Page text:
[OPE-L:2160] Re: Re: Markets and Information

From: Allin Cottrell (cottrell@ricardo.ecn.wfu.edu)
Date: Fri Jan 14 2000 - 23:32:27 EST

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On Fri, 14 Jan 2000, Duncan K. Foley wrote:

> [Hayek] views the market as a device that does two things:
> 1. It induces people to reveal at least some of this
> information, which he thinks they otherwise would be
> reluctant or unwilling to do. The market willy-nilly forces
> people to take positions (or risks) that reveal some of
> their information.

Suppose I come up with an invention that permits the production
of some item using less than the going amount of social labour
time. If I'm operating in a market system I have an incentive
to utilize that invention, undersell the competition and make a
super-profit. My investment in the new technique reveals to
others _that_ I have a new method, but it does not reveal what
that method is, how it works. I may patent the new method and
keep it a secret for as long as possible. Contrast this with
the communist procedure that we see with Open Source software
these days. A new invention is made; the inventor has the
incentive of kudos and the esteem of his peers to reveal what
he's done, and the further incentive that by opening up the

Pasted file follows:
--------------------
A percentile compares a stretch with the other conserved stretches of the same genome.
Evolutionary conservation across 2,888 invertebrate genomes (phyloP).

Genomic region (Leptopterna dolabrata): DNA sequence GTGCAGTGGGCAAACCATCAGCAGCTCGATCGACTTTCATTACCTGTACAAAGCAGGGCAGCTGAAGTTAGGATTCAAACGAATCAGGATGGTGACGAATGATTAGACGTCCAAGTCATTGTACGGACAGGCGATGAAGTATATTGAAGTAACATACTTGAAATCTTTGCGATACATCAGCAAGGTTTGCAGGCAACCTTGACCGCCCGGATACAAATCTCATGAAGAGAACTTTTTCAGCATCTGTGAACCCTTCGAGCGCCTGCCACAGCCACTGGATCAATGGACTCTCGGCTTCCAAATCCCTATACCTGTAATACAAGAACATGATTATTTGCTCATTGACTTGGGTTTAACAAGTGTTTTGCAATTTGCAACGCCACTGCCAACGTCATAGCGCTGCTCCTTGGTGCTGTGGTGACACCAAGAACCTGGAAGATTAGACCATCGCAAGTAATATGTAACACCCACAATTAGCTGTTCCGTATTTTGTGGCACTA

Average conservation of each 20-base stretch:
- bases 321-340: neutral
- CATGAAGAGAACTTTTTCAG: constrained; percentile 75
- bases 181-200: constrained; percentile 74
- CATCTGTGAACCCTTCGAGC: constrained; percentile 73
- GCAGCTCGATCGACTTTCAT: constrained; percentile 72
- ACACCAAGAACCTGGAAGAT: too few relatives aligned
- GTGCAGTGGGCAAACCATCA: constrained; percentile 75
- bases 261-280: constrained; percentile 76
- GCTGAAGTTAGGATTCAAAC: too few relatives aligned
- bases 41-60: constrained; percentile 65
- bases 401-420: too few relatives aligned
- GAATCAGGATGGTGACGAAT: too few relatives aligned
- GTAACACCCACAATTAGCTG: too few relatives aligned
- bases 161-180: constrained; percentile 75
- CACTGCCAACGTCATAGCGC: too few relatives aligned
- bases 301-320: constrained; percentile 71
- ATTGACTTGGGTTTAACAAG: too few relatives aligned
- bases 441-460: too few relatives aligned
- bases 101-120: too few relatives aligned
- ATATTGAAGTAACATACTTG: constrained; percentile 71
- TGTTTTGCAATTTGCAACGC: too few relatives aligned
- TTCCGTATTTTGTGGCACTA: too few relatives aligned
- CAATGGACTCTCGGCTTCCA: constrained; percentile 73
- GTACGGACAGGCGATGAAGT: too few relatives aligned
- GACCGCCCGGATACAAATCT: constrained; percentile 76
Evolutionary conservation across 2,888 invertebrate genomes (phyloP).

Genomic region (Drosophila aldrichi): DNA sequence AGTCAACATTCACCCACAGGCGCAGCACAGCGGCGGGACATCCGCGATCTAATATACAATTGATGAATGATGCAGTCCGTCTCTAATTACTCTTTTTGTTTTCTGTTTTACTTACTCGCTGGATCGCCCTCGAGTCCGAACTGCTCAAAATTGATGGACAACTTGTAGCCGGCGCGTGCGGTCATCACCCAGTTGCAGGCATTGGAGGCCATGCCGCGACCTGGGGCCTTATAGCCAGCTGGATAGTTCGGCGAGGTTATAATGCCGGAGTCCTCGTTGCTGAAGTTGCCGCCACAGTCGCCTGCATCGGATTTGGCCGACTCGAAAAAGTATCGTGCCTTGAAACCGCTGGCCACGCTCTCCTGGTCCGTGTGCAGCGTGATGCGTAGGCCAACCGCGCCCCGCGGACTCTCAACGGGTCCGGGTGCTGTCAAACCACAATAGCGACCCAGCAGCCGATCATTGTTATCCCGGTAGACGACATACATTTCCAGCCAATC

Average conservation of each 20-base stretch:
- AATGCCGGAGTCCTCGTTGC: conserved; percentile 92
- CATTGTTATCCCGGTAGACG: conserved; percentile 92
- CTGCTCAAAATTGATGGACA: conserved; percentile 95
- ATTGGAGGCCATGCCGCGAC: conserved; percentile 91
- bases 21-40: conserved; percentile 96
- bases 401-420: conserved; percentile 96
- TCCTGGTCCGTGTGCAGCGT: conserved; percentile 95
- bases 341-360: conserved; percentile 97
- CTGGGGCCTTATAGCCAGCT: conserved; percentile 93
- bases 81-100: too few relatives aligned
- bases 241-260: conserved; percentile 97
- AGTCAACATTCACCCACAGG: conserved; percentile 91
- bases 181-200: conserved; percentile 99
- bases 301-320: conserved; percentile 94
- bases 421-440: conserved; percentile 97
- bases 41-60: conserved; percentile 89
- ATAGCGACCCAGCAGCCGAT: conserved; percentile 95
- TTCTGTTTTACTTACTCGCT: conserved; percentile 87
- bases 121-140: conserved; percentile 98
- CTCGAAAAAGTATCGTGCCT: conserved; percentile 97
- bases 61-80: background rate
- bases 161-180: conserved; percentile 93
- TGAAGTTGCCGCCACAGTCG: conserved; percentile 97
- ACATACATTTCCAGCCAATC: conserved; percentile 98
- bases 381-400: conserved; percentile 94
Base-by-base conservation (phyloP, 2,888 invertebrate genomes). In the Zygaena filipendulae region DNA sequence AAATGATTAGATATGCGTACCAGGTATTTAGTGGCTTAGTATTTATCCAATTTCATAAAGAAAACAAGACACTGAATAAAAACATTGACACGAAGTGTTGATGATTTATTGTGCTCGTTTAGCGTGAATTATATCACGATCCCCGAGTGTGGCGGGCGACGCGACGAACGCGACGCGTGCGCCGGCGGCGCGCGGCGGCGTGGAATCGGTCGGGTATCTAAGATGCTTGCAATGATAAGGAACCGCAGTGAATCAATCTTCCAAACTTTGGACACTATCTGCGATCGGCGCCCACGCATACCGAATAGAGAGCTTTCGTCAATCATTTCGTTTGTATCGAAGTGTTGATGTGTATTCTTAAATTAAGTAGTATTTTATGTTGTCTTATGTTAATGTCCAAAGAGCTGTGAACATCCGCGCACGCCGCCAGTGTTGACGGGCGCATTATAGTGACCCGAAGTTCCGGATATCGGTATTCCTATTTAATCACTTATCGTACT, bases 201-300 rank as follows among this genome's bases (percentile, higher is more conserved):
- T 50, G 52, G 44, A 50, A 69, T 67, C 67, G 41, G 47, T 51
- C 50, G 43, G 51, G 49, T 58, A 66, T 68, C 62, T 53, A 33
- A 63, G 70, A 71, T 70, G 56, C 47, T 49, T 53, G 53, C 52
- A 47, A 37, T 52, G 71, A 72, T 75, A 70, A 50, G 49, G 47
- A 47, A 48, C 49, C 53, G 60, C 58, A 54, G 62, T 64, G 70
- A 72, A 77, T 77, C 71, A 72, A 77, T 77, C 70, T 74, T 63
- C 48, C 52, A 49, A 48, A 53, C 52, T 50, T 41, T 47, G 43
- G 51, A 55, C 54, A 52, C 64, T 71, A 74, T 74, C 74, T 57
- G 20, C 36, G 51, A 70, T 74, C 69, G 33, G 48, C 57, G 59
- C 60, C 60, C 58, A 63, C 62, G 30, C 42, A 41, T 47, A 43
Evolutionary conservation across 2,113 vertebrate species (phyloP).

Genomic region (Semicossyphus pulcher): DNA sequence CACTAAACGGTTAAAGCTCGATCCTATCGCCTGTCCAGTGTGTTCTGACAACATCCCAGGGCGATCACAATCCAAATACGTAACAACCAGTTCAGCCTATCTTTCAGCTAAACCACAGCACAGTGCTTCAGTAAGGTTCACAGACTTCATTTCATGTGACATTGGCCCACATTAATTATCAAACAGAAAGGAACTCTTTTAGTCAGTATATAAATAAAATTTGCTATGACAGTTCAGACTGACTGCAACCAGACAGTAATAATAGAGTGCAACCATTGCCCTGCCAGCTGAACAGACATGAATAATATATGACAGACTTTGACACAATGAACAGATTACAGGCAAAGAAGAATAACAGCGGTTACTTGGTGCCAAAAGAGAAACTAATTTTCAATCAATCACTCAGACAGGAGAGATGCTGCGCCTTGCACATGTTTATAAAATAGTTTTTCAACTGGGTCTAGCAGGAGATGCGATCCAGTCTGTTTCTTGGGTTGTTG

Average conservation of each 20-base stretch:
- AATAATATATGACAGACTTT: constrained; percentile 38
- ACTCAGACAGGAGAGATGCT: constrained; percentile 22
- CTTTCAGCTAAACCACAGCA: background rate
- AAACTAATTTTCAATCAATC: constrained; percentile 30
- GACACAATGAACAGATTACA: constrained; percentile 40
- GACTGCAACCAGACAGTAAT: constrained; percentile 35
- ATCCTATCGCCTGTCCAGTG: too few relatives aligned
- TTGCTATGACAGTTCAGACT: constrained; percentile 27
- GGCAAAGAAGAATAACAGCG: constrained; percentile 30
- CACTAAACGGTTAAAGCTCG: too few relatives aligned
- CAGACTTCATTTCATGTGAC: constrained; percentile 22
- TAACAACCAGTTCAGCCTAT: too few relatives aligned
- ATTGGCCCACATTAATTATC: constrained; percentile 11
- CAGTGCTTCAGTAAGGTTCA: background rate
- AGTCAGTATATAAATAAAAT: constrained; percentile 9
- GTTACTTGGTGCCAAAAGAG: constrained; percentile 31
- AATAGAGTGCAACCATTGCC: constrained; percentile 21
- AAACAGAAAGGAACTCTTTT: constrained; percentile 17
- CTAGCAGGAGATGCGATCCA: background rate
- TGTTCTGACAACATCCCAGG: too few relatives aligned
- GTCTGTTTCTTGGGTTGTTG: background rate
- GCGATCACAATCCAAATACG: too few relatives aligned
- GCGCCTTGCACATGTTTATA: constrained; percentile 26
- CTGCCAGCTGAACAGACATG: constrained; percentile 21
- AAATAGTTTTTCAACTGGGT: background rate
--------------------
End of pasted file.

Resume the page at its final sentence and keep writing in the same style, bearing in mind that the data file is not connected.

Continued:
invention he's likely to get help with advancing it faster than

The implied contrast with the view you ascribe to Hayek seems to
be that people in a non-market system would just sit on their
information, not revealing it for fear that they would get no
reward and would just have their plan quota raised. That seems
a bleak -- and, happily, unrealistic -- picture of human
behavior, given a modicum of cooperative culture and interest in
one's work.

> 2. The market roughly integrates these disparate pieces of
> information and thus makes social production possible.

True, but here Paul's technical points kick in. There's reason
to believe that a planned system using the right methods could
do better than the market's "rough", slow, ex post integration.
I believe (but then I would!) that the burden is now on those
who maintain Hayek's position, to show just what it is that only
the market is able to achieve.

Allin Cottrell.

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